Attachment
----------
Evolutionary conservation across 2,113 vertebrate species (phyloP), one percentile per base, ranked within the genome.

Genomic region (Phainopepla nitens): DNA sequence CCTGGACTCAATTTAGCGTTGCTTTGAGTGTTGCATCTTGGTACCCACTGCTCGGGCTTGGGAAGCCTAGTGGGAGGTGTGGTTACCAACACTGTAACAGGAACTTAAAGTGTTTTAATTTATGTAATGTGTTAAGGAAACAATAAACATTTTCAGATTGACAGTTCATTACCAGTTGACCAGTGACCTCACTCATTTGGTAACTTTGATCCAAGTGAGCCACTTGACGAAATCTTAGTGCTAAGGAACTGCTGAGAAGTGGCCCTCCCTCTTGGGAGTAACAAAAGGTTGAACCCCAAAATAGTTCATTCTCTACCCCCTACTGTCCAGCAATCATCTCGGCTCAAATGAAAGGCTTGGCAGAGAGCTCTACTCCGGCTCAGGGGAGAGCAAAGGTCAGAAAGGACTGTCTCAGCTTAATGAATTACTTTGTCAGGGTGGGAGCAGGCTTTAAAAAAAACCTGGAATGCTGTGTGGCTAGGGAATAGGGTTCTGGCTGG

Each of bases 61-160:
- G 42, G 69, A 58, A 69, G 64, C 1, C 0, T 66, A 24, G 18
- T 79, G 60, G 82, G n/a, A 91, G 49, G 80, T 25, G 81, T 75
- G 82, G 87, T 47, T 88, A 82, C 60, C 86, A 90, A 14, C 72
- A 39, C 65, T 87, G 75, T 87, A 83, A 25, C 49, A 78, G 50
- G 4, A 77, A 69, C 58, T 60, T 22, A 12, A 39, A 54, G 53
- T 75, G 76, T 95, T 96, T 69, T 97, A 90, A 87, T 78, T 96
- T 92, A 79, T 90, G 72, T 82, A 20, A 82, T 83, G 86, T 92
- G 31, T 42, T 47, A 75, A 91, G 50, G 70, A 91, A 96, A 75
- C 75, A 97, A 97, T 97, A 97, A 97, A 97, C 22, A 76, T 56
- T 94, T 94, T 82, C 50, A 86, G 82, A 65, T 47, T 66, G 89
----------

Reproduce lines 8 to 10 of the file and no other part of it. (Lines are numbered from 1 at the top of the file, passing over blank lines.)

- G 4, A 77, A 69, C 58, T 60, T 22, A 12, A 39, A 54, G 53
- T 75, G 76, T 95, T 96, T 69, T 97, A 90, A 87, T 78, T 96
- T 92, A 79, T 90, G 72, T 82, A 20, A 82, T 83, G 86, T 92